- Ra's al Ghul appears in the animated film Batman: Under the Red Hood, voiced by Jason Isaacs. This version is responsible for Jason Todd's resurrection after the second Robin was killed by the Joker. Halfway through the film, Batman travels to Ra's al Ghul's stronghold to question him to which Ra's reveals that he had been planning to ruin Europe's economy and had hired Joker to provide Batman and Robin with a distraction but he underestimated the Clown Prince of Crime in going rogue and murdering Robin. Plagued with guilt, Ra's al Ghul's subjects brought Robin to the Lazarus Pit to resurrect the boy but Jason was driven insane and returned to Gotham City as the murderous vigilante Red Hood intent on taking revenge on Joker. Ra's al Ghul is last seen watching the news bulletin about Red Hood's disappearance and Joker's return to Arkham Asylum.
- Ra's al Ghul is the final boss in the 2003 video game Batman: Dark Tomorrow, voiced by Don Leslie.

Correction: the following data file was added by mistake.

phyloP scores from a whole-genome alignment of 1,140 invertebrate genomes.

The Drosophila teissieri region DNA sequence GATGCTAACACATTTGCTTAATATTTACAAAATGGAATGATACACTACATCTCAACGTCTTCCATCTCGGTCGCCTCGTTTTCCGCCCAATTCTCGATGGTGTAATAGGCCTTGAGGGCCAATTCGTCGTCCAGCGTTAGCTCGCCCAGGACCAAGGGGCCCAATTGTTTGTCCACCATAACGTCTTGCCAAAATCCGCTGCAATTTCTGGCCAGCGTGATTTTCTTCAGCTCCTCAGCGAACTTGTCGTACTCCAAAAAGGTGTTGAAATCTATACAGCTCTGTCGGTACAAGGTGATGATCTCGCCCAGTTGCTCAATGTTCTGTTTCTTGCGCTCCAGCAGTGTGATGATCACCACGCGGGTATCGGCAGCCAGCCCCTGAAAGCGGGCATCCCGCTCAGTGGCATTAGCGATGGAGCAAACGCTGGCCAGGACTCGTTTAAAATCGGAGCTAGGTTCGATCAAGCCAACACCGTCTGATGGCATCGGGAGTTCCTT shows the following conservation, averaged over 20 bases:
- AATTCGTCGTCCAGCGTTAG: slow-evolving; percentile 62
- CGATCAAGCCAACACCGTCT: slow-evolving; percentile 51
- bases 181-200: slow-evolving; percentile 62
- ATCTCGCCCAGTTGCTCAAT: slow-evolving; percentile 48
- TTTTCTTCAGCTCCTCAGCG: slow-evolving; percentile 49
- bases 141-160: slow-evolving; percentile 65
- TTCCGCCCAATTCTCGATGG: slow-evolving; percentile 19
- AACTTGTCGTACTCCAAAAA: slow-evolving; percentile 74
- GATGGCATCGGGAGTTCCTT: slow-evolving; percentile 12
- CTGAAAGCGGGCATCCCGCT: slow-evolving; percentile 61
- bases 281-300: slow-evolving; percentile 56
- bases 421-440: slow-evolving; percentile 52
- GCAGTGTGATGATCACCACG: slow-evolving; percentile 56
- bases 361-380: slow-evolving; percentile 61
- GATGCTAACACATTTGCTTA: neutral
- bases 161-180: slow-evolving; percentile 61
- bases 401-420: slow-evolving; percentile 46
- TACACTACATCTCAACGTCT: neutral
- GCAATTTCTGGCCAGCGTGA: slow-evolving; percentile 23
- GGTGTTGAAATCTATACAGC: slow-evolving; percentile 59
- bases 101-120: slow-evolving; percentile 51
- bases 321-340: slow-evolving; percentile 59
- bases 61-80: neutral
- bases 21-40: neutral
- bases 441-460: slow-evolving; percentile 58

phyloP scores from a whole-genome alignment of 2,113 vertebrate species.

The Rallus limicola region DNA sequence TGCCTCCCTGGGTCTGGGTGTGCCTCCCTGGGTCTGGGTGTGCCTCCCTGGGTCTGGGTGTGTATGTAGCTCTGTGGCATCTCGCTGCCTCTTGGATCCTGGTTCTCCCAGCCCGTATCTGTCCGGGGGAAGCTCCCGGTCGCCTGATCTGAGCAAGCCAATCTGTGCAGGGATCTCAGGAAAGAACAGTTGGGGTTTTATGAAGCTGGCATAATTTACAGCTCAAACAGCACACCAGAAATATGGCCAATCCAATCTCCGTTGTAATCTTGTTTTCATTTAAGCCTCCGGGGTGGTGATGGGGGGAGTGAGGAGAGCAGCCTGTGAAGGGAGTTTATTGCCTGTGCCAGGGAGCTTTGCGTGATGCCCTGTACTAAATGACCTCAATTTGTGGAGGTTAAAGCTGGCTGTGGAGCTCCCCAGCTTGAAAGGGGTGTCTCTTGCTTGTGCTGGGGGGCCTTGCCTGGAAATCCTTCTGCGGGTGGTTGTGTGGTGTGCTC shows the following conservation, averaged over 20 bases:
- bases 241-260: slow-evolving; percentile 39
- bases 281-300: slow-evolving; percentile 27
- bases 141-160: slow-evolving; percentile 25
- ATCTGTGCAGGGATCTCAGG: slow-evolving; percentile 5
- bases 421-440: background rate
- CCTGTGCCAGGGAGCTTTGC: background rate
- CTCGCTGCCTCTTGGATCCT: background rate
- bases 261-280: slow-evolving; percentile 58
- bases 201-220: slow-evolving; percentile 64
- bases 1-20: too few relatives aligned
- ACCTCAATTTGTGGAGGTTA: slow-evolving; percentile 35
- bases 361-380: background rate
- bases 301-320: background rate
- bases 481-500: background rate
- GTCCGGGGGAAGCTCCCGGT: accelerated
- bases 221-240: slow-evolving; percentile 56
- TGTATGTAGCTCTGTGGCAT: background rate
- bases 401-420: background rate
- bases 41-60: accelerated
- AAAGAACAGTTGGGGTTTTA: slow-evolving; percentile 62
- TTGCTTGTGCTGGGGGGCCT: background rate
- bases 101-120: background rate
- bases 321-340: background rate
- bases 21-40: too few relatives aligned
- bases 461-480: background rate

- Ra's al Ghul appears in the Batman Begins video game based on the movie. Both Ken Watanabe and Liam Neeson reprise their roles of "Decoy Ra's" and Henri Ducard/Ra's al Ghul.
- In Batman: Arkham Asylum, Ra's al Ghul's body can be found zipped up in a body bag in the morgue part of Arkham Mansion near Dr. Penny Young's office.
- Ra's al Ghul appears in DC Universe Online.
- Ra's al Ghul appears in Lego Batman 2: DC Super Heroes, voiced by Steven Blum. He is a boss fight and unlockable character found at the North Metro Station.
- Ra's al Ghul appears as an unplayable support card in the IOS version of Injustice: Gods Among Us.
- Ra's al Ghul appears in The Batman Adventures. He arrived to break up a fight between Batman and Sensei and even had to allow Sensei to go with Batman.